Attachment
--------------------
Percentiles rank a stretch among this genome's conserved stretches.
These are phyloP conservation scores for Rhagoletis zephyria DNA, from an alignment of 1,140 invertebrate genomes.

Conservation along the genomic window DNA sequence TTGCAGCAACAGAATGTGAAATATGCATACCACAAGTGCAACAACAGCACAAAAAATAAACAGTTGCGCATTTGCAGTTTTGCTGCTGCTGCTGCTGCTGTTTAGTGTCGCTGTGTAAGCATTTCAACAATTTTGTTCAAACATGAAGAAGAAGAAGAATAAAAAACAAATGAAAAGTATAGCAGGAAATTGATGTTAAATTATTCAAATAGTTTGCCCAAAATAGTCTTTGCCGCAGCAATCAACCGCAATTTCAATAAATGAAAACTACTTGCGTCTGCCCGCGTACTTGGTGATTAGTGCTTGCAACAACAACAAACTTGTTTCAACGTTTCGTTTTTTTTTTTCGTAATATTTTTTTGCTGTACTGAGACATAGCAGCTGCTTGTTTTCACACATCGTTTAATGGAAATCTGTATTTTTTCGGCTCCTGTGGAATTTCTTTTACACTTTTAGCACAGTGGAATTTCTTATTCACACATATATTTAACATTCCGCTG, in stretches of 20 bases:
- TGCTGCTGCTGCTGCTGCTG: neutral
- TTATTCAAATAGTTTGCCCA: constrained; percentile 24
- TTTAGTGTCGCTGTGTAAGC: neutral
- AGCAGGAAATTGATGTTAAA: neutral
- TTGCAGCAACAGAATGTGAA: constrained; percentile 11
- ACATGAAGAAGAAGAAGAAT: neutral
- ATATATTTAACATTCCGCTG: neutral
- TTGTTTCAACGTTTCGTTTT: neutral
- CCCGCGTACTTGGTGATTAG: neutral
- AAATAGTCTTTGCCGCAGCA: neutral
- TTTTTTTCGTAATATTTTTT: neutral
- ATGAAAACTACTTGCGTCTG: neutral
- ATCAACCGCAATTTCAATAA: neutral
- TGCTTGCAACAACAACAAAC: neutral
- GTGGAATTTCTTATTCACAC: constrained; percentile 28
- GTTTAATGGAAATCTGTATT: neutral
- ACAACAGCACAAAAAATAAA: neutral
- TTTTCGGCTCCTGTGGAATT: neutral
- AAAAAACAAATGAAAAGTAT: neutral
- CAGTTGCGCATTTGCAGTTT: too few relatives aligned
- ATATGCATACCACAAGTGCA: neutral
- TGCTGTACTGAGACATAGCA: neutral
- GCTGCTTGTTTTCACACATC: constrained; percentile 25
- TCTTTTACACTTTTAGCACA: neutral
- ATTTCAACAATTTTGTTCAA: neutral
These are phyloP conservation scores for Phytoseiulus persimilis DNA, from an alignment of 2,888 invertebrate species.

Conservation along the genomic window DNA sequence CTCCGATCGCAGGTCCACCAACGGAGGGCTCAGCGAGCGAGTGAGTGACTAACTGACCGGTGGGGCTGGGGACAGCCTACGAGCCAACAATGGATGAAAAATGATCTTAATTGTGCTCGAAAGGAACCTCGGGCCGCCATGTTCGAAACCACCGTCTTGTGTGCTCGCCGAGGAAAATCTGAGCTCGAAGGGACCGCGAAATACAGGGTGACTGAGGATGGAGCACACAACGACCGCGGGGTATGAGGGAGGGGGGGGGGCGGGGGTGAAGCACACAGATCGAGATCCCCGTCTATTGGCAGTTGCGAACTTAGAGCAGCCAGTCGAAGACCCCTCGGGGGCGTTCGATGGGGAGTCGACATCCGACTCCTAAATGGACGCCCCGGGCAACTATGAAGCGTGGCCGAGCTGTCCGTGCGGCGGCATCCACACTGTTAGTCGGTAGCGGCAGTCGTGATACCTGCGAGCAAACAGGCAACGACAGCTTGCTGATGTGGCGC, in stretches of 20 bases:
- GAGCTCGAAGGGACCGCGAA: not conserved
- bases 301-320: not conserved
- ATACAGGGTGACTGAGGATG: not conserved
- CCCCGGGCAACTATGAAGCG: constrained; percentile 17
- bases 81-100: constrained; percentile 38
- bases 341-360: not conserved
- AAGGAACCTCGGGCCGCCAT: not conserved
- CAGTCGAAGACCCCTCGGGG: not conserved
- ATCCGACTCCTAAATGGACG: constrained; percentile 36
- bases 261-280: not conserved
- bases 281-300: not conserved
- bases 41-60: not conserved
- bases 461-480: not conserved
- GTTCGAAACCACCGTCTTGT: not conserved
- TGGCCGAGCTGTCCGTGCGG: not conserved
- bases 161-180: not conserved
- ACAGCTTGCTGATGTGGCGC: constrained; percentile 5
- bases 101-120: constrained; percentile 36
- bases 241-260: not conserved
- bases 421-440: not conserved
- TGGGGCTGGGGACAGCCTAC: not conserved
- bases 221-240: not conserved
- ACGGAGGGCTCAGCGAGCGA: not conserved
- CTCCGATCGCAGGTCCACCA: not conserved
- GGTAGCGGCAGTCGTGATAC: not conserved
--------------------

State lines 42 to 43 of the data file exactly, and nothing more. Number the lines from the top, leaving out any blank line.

- bases 41-60: not conserved
- bases 461-480: not conserved